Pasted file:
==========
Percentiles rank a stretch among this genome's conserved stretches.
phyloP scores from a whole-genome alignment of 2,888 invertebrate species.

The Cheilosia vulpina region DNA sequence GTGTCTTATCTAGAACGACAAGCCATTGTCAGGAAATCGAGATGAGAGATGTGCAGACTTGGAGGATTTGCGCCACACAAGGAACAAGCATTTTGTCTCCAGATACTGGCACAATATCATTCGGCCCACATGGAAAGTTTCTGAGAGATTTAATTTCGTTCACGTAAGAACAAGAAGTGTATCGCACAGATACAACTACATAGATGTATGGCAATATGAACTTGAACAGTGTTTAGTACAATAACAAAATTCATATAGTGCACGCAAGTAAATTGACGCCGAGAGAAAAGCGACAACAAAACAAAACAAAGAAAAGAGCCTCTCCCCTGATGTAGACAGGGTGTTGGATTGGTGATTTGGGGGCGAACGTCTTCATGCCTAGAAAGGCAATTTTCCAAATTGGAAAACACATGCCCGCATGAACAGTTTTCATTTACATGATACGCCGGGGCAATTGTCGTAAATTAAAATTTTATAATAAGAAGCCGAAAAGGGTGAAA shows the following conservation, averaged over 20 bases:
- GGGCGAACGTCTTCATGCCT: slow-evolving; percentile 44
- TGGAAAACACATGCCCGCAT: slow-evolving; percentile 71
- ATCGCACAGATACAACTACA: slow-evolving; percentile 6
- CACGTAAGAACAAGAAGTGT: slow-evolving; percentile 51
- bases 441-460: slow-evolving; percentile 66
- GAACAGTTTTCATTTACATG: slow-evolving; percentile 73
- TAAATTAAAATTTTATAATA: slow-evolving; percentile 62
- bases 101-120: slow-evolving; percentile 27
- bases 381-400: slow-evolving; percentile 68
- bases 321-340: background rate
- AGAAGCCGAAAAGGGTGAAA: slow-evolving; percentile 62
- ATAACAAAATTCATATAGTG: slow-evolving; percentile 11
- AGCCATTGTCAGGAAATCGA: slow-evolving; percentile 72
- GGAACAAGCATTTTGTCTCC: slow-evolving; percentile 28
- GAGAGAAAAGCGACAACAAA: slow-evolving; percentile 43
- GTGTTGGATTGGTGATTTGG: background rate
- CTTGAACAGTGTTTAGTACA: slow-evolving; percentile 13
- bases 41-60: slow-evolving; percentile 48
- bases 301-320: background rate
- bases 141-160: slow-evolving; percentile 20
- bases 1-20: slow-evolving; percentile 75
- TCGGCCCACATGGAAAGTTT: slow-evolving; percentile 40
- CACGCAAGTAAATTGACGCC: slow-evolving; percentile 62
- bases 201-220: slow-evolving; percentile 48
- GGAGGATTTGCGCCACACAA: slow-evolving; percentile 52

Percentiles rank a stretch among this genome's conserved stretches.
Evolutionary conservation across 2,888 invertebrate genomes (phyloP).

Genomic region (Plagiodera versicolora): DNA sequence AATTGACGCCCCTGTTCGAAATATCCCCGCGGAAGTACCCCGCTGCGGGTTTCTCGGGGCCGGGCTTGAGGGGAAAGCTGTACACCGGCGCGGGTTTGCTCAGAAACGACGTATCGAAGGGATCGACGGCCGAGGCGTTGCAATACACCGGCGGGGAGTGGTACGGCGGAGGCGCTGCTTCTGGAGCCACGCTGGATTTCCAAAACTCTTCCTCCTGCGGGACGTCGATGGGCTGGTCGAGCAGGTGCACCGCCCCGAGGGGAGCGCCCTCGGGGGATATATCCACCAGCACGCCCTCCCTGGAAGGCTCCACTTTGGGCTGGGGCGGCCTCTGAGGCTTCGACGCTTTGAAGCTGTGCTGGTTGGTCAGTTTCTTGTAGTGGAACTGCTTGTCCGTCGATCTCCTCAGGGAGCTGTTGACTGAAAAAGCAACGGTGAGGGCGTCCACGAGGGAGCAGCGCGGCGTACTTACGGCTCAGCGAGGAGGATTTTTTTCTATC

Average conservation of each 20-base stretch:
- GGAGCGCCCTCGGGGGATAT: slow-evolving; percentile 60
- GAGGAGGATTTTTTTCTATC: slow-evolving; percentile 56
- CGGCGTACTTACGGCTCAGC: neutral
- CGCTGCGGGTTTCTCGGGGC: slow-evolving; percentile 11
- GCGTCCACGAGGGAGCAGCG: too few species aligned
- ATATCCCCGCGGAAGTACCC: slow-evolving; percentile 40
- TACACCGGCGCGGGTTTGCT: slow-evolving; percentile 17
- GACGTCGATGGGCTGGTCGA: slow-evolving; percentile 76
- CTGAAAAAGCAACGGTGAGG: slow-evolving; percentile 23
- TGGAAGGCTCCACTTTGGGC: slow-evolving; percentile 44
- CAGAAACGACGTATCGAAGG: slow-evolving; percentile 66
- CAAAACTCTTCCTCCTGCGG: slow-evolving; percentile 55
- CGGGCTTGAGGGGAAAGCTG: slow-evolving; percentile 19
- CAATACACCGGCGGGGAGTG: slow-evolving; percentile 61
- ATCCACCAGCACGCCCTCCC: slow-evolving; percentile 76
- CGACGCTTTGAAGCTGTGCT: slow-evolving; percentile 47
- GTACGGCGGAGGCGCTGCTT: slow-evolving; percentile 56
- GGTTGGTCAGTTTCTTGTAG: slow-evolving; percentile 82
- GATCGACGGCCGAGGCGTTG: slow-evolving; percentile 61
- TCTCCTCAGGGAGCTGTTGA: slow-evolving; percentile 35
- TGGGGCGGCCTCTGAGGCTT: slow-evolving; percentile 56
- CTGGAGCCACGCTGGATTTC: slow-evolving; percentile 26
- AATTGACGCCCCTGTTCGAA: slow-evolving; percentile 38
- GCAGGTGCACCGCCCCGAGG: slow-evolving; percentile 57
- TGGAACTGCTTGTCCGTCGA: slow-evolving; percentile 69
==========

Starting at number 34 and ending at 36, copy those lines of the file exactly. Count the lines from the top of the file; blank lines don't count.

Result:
- GAGGAGGATTTTTTTCTATC: slow-evolving; percentile 56
- CGGCGTACTTACGGCTCAGC: neutral
- CGCTGCGGGTTTCTCGGGGC: slow-evolving; percentile 11